Second Quarter Performance – A Solid Halftime Report for 2023 Markets

Second Quarter Performance – Q2 2023

July 2023

A Solid Halftime Report for 2023 Markets

Major stock market indices made significant gains in the second quarter, adding to the gains in the first quarter of the year due to improving inflation, slowing Fed rate hikes, the absence of a recession, a more stable banking sector, and a strong rally in tech stocks.

The S&P 500 has climbed 16.9% with reinvested dividends this year, while the Nasdaq and Dow have returned 32.3% and 4.9%, respectively. Markets have recovered much of their losses from last year with the S&P 500 now 7% from its all-time high. Bond prices pulled back in the second quarter, as expectations have grown that the Federal Reserve will be taking interest rates still higher and holding them there longer but remain positive for the year.

Given this strong year-to-date equity performance, many investors may be wondering whether this is truly the beginning of a new bull market or is instead a “bear market rally.” At the beginning of the year, concerns were elevated that a recession was pending with an expected negative impact on corporate earnings. While earnings growth year over year has stalled for the market in aggregate, the flattish profile of earnings has been greeted with valuation multiple expansion back above the longer-term average.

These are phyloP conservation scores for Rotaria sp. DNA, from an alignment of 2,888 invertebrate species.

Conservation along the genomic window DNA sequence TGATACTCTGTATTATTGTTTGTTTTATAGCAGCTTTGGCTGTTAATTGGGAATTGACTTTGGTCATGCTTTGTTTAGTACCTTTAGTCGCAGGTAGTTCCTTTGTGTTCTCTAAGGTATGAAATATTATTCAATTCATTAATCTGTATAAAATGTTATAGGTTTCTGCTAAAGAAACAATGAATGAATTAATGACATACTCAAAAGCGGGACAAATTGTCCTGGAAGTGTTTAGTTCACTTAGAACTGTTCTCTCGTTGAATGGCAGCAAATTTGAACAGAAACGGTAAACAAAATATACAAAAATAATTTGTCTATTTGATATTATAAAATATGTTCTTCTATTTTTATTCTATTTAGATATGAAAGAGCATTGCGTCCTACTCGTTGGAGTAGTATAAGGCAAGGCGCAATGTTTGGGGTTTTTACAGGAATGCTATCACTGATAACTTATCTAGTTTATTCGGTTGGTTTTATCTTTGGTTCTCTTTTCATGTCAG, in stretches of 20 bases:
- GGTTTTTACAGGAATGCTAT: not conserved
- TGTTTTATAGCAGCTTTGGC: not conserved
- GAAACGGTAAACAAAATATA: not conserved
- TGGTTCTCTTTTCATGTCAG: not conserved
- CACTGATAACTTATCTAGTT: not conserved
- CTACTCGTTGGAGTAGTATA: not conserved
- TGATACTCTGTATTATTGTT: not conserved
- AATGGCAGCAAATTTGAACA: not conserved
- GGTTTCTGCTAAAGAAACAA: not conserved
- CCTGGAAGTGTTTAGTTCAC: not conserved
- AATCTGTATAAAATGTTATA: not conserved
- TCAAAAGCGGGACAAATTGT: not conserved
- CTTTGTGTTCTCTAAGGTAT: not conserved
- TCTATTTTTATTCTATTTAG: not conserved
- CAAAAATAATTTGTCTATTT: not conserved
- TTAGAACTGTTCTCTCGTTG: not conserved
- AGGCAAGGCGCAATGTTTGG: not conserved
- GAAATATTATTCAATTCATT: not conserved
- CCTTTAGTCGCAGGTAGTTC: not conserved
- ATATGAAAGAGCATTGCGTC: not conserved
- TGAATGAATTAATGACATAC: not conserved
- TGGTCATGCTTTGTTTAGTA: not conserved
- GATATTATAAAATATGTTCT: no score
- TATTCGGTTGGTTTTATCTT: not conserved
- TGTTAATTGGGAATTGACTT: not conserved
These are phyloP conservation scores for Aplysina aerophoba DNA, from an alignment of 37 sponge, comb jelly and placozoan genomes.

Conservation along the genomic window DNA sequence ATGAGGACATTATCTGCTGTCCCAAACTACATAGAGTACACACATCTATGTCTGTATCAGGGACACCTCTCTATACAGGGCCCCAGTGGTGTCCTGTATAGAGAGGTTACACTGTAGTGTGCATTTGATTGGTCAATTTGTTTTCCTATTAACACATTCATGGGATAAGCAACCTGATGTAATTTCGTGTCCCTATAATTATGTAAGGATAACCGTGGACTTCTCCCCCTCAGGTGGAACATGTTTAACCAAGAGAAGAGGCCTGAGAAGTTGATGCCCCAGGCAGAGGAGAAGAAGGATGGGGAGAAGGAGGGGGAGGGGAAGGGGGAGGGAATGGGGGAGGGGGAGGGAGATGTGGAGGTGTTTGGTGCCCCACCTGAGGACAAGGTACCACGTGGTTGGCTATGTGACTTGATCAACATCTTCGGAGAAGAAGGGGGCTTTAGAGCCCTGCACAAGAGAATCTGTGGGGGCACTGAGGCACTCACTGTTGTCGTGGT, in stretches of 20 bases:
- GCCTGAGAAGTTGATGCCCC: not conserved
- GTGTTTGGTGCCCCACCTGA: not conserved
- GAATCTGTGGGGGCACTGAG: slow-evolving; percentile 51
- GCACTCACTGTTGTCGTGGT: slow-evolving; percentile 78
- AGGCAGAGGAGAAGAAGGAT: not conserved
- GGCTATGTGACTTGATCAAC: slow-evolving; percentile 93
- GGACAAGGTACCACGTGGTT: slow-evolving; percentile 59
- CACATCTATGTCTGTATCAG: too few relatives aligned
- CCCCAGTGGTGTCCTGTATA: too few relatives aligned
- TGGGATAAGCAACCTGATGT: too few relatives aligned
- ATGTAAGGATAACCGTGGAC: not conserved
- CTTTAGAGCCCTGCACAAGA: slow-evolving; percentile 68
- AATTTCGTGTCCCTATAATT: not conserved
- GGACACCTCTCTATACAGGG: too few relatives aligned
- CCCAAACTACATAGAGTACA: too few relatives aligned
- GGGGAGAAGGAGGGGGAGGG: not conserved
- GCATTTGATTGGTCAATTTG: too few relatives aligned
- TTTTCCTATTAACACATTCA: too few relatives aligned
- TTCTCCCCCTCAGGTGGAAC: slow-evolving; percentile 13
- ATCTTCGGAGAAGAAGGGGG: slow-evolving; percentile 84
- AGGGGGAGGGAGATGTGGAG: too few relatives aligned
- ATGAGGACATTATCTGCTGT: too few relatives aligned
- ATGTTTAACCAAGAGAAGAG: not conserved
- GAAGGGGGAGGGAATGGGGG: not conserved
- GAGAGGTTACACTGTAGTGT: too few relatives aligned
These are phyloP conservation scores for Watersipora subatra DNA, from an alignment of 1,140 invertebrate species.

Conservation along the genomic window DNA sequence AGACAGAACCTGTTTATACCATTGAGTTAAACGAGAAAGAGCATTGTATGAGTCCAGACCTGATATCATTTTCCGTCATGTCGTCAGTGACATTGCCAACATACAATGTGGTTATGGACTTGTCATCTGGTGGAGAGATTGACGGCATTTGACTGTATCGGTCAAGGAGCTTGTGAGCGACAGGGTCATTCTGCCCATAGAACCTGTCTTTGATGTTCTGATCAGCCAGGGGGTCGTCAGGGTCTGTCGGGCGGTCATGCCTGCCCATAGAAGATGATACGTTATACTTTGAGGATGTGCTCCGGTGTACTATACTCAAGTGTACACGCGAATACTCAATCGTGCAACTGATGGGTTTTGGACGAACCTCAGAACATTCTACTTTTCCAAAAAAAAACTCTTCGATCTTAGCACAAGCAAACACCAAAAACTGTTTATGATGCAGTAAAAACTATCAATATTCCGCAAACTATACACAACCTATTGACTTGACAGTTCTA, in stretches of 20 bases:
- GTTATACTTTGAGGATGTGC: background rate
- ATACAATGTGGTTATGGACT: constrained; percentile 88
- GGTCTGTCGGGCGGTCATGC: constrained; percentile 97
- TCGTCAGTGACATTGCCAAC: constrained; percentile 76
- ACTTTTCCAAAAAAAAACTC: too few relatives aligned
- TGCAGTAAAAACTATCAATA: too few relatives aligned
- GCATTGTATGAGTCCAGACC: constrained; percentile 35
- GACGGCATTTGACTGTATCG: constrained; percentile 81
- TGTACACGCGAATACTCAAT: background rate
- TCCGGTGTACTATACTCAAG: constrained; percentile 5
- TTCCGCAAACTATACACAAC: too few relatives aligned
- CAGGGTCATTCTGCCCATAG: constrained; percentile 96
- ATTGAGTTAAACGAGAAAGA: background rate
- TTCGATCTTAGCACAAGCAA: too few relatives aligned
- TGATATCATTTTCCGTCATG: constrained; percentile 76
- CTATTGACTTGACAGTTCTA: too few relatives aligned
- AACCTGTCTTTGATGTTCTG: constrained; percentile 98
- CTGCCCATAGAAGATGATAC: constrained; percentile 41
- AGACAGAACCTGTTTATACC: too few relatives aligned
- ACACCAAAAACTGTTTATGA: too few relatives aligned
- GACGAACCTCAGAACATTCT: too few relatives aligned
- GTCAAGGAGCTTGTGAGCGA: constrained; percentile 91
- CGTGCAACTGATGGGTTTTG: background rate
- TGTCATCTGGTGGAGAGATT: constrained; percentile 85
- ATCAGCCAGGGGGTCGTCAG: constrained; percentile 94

However, the top ten stocks by market cap size have driven this year’s rally. The leading contributors were tech giants Apple AAPL (up 17.8% for the quarter and 49.6% for the first half of the year), Microsoft MSFT (up 18.4% for the quarter and 42.6% for the first half), Nvidia NVDA (up 52.3% for the quarter and 189.5% for the first half), and Amazon AMZN (up 26.2% for the quarter and 55.2% for the first half). Through May, the top 10 stocks were responsible for 9.3 percentage points, or 97%, of the U.S. market’s overall 9.6 percentage-point gain. In June, the concentration broadened, with stocks like Eli Lilly and Adobe also contributing to the gains.

The concentration of performance in the largest stocks has been reflected in dispersion of returns by style with growth stocks outperforming value and core stocks. Value and defensive oriented sectors such as utilities, consumer defensive, energy, financials, and healthcare have significantly lagged more growth and economically sensitive sectors such as technology, consumer cyclical,
communication services and industrials.

Another attribute of what has been working and not working has been dividend stocks. Dividend strategies lagged the broader market as mega-cap, high-growth companies fared better than value.

The Morningstar Dividend Composite Index—a broad measure of dividend stock performance—gained 3.2% during the second quarter, about 5 full percentage points behind the overall stock market. And since January, it’s up just 3.8%, lagging the broader market by nearly 13 percentage points. Among dividend-paying stocks, companies that have been growing their dividends over time fared slightly better. The Morningstar Dividend Growth Index rose 3.6% during the second quarter and ended the first half of the year up 4.2%.